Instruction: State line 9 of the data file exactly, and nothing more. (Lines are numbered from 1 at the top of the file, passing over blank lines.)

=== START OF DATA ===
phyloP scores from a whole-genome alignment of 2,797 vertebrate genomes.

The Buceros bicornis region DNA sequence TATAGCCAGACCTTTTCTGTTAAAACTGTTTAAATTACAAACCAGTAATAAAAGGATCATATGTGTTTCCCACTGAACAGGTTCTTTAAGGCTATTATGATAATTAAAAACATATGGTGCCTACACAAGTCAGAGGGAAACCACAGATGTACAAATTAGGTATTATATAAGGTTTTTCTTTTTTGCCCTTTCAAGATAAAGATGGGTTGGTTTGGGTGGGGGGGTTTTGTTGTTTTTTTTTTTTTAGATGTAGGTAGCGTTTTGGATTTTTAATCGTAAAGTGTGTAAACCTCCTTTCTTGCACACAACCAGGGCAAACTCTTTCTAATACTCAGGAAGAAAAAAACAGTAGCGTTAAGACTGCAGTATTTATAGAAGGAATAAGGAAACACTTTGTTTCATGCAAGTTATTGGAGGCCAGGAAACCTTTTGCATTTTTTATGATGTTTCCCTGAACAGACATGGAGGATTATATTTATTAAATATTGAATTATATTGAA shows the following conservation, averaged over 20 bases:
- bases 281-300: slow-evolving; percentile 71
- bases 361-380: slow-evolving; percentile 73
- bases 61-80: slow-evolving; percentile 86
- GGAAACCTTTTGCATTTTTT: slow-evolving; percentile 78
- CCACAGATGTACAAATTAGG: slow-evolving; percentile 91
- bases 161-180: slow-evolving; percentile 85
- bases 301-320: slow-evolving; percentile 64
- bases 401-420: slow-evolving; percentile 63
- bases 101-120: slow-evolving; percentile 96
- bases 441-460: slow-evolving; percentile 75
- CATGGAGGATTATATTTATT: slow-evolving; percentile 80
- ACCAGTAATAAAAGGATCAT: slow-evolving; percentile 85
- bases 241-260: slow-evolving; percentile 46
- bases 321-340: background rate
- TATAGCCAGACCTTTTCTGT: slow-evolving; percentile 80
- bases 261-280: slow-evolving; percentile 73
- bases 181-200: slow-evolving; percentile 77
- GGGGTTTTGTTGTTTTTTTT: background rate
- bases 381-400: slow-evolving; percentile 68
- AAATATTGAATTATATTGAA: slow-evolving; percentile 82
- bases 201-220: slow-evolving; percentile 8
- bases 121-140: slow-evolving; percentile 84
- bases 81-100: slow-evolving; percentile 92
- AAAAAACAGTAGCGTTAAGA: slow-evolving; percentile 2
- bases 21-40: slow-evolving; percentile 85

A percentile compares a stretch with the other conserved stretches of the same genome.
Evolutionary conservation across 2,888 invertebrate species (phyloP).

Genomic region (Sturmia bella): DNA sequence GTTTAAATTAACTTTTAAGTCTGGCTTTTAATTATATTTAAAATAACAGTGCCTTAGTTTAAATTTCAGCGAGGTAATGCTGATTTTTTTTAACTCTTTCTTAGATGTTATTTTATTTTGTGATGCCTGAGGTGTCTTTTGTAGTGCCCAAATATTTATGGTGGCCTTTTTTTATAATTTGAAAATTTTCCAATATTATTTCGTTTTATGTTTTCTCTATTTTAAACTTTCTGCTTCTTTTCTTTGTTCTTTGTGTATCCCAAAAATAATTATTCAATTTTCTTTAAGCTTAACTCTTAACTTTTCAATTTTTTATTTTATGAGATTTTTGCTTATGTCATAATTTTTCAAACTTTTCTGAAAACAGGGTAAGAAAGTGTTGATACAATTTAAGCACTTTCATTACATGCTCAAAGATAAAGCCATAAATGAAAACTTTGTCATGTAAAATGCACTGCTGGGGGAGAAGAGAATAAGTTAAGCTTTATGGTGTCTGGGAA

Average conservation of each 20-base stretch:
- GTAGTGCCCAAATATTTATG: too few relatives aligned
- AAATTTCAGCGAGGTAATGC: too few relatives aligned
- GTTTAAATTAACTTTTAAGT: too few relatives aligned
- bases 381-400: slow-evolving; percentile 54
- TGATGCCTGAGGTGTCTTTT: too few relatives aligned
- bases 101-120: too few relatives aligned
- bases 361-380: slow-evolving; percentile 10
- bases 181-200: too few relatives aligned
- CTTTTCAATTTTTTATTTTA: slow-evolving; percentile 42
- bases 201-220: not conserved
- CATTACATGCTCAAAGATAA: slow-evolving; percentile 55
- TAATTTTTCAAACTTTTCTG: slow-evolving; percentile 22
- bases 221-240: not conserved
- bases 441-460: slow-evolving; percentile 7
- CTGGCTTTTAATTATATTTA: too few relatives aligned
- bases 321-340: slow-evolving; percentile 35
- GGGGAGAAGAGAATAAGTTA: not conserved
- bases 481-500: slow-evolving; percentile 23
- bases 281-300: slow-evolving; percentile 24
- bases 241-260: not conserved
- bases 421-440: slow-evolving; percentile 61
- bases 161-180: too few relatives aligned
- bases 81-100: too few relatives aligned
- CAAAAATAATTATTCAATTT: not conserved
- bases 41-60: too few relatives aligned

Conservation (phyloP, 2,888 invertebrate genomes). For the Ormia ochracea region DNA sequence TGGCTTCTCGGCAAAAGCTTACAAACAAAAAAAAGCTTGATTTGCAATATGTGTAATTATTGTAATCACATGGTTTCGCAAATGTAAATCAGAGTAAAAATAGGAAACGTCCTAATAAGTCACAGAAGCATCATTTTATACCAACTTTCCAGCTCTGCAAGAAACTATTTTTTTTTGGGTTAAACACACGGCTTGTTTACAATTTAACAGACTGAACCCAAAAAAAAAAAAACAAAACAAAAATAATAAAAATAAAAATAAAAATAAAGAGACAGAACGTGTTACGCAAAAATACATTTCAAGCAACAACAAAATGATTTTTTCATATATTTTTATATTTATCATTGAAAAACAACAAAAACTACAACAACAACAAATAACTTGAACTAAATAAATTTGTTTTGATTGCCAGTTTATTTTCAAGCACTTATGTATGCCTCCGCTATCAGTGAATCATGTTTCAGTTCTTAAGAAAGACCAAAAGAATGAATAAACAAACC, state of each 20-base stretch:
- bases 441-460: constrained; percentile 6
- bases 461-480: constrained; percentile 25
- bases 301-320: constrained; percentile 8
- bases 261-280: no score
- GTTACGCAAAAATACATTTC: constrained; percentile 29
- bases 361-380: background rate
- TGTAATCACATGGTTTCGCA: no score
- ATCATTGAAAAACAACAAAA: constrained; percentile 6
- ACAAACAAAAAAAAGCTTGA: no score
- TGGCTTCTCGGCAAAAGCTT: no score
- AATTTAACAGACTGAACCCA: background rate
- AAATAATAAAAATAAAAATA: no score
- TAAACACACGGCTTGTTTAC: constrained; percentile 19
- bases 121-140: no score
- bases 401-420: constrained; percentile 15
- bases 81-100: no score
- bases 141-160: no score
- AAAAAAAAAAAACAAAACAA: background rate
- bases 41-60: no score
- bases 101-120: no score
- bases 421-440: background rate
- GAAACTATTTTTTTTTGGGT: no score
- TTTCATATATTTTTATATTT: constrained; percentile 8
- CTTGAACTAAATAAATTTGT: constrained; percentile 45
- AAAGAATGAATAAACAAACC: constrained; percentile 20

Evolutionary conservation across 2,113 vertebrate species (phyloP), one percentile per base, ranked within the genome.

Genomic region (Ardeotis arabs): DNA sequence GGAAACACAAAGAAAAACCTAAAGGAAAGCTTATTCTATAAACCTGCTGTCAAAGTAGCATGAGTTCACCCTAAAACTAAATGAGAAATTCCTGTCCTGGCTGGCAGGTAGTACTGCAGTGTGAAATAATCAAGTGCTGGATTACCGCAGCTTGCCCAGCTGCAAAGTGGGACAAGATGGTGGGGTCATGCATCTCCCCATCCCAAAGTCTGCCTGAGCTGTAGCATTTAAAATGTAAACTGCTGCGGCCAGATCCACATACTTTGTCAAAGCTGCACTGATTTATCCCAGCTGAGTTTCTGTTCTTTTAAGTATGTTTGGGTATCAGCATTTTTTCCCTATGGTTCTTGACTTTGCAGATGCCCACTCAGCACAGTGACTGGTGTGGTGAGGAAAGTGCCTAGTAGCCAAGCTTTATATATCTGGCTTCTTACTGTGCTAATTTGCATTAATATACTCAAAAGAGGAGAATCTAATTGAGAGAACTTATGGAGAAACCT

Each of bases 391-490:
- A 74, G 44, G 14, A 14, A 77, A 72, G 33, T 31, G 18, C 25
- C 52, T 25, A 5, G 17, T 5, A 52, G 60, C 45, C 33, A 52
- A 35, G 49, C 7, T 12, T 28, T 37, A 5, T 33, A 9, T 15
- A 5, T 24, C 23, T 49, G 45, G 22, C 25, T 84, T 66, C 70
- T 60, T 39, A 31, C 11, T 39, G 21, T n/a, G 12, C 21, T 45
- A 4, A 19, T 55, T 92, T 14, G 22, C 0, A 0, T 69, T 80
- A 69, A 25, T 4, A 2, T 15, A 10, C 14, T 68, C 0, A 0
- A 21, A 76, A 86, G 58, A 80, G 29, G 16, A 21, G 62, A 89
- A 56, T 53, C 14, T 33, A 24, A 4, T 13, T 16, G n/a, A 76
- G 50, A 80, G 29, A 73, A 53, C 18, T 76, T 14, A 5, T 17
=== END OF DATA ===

- bases 301-320: slow-evolving; percentile 64